• Deep technical & delivery expertise in cutting-edge technologies, delivery practices, and paradigms for data & analytics, supporting both business engagement and IT alignment.
The team will help CDOs assess current capabilities against industry-leading frameworks and evaluate the enablers and blockers to change through a combination of deep technical and business expertise. It will help them to define the data & analytics strategy and its priorities, identify critical capabilities, and how business outcomes are underpinned by technical capabilities.

The team is key to moving from a plethora of ‘burning platforms’ to a modern target state, allowing CDOs to clarify their vision, engage stakeholders, and maintain focus.

Building your team

Creating a team that has this blend of expertise and execution experience requires careful analysis of the business environment in which they will deliver. We recommend that CDOs:

  1. Educate the organisation on the need for a data & analytics strategy and organise a team to create it.

  2. Discover enthusiastic business communities and plan to demonstrate real-life results through prototypes or hackathons, making sure that any investments are business-led.

  3. Define a basic approach for business engagement and define what they need in a small team. Consider how the team will work with stakeholders to gather information and drive new thinking.

  4. Quickly survey the current state against popular industry frameworks. While a detailed maturity assessment can wait, highlight obvious material deficiencies to focus the new team.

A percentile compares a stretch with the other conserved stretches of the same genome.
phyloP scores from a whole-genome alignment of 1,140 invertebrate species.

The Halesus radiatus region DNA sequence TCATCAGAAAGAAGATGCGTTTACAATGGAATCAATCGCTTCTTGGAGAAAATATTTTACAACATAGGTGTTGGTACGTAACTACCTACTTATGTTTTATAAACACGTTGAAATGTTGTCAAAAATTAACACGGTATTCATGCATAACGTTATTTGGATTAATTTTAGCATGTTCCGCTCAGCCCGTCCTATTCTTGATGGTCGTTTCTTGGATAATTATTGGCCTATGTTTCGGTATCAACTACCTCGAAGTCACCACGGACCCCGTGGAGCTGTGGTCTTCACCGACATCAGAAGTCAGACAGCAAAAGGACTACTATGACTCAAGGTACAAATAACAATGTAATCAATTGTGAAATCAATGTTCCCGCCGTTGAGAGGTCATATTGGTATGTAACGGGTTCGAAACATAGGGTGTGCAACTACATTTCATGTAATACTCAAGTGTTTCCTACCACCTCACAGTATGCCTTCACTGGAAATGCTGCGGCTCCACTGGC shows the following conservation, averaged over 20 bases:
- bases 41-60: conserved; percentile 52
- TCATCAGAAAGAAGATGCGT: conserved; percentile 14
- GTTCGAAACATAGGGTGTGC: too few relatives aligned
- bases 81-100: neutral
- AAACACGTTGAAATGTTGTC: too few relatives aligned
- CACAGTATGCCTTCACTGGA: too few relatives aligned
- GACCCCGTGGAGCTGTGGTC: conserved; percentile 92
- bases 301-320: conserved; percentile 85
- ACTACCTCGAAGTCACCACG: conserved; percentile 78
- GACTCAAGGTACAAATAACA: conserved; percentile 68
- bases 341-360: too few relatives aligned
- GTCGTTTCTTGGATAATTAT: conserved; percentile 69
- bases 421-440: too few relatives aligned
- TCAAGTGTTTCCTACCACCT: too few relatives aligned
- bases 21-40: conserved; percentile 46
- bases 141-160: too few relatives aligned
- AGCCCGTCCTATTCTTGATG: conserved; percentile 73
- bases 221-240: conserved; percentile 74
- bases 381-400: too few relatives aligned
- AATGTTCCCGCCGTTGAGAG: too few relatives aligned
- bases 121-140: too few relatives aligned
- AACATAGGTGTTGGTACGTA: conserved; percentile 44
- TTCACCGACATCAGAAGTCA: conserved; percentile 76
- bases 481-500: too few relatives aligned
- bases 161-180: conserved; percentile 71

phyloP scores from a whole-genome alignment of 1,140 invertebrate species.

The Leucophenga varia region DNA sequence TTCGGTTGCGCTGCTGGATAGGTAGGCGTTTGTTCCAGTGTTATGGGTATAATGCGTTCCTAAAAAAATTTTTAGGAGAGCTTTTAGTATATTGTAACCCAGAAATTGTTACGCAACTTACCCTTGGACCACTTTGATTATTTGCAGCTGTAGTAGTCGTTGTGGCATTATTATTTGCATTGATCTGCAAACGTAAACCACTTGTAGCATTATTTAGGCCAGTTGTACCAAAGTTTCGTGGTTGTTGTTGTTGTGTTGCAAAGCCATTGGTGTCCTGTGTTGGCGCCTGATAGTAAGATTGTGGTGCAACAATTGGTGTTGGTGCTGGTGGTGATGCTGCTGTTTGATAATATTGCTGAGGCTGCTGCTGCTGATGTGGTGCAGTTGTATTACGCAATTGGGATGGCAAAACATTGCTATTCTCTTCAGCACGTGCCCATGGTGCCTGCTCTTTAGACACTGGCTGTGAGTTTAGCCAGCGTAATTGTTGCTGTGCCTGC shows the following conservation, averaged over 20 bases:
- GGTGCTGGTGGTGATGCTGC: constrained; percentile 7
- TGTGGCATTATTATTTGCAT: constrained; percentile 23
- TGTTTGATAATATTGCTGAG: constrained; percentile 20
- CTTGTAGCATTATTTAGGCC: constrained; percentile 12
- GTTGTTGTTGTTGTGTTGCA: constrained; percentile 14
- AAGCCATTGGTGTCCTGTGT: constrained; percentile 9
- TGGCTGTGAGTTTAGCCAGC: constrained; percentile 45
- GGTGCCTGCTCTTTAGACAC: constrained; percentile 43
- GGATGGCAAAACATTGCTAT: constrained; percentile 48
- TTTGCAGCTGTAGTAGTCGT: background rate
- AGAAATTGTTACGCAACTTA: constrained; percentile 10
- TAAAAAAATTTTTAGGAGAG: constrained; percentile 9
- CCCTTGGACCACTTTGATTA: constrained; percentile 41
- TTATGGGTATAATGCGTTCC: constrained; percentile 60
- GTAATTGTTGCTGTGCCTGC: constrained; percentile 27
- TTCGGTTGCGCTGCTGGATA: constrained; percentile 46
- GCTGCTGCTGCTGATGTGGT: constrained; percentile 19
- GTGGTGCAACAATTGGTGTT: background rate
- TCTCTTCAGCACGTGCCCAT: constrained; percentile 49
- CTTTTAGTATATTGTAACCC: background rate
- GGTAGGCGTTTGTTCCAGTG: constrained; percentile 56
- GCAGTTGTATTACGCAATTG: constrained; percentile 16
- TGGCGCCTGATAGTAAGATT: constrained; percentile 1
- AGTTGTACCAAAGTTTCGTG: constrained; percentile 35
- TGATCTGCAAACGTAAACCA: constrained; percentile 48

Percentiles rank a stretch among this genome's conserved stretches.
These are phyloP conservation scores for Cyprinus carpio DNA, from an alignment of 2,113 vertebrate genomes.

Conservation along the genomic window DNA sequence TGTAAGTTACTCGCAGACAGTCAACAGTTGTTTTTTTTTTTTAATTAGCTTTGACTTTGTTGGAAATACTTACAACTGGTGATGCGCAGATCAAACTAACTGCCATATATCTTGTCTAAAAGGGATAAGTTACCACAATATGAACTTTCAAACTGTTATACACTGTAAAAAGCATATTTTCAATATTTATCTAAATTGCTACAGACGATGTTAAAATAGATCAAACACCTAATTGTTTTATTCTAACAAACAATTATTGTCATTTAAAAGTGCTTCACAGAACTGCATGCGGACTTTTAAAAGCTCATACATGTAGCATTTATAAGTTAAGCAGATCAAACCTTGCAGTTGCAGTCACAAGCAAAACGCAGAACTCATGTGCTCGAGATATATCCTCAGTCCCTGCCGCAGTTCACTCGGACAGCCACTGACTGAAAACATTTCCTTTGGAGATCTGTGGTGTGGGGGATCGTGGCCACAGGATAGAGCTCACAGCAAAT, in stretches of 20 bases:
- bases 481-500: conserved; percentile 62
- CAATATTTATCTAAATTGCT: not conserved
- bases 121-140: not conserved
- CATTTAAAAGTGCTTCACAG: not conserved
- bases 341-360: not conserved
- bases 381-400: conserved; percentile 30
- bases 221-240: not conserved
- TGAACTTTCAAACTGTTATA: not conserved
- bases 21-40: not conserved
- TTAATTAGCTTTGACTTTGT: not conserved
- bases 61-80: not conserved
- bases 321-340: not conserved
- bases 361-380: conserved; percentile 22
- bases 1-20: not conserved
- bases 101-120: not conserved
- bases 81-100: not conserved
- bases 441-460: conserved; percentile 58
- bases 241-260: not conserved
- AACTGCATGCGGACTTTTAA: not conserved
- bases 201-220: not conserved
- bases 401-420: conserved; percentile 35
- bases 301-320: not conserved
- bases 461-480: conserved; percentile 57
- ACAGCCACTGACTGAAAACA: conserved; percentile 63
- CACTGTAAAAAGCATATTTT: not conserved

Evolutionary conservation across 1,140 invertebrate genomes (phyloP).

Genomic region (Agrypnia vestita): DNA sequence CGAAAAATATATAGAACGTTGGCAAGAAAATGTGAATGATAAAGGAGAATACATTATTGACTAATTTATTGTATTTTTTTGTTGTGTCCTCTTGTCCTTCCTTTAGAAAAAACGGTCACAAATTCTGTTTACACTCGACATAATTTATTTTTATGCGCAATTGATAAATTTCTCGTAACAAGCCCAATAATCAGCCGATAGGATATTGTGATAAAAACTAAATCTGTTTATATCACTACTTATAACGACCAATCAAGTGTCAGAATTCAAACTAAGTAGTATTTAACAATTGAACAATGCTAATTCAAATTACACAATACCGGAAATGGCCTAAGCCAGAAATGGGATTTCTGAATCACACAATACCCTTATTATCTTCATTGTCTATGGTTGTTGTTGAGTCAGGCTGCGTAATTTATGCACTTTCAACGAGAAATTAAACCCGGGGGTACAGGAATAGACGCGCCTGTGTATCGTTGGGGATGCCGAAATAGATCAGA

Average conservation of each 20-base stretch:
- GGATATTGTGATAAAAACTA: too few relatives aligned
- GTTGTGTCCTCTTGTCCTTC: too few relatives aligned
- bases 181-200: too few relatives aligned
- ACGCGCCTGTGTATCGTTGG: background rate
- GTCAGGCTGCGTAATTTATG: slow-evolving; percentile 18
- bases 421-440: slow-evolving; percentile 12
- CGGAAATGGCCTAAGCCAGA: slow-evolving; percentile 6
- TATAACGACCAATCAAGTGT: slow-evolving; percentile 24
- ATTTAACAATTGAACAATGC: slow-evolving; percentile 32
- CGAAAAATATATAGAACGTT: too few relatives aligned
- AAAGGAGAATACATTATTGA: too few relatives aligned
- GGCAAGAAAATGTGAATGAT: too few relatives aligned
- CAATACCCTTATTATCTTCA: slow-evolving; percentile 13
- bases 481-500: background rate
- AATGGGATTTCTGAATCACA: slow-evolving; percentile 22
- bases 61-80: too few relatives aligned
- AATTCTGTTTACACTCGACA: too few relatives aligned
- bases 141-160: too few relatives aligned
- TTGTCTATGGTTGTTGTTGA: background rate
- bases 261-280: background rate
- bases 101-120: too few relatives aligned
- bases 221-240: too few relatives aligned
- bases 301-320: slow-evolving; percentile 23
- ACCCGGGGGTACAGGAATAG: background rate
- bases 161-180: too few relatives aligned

5. Set a clear focus by answering questions such as: 'where to invest first?', 'what is success?', and 'who defines good?' so that the team can hit the ground running from day one.
As priorities develop, it is important to lay down the main business needs and issues and gain an understanding of whose opinion really matters. To begin, the organisation may need to get its basics right with some data governance initiatives, so CDOs should build a case around that to help the team land.

Setting the team’s priorities

The immediate focus of the team should be the following:

  1. Establish a baseline strategy that can be evolved as the CDO learns more about the new business, economic, regulatory, and competitive environment post-COVID-19;

  2. Evaluate in-flight investments and re-focus on growth opportunities, ensuring that the ROI of strategic initiatives outweighs the cost of delivery and that downsides are validated;

  3. Envision a data-driven business model and how it will enable the business to compete in the ‘new normal’, engaging business leaders to agree a plan for the change they believe in;

  4. Define a data & analytics service portfolio to rise above the top performers in the industry, as well as new entrants such as Amazon, in enabling front-line innovation;

  5. Tackle inertia and uncertainty by working with a small group of high performers to shape options. Reassure business leaders by showing an understanding of their needs.

In a nutshell

As a CDO, you need to listen and educate at the same time. You need to navigate a complex, fast- moving environment which looks to you for clarity. You need to be flexible to other opinions, while staying true to your course and vision, and your ‘A-Team’ can support you throughout the process.

If you would like to learn more about the topics discussed in this blog post, please get in touch with one of our experts.

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Read more:
How can retail banking adapt to the new normal to keep up with customer demand?

Podcast: Is brand loyalty a dying trait in banking?
Podcast: Is brand loyalty a dying trait in banking? - Part two
How wealth managers can use data to keep focused on what really matters: Achieving digitisation success
Data governance as an enabler: Agile data governance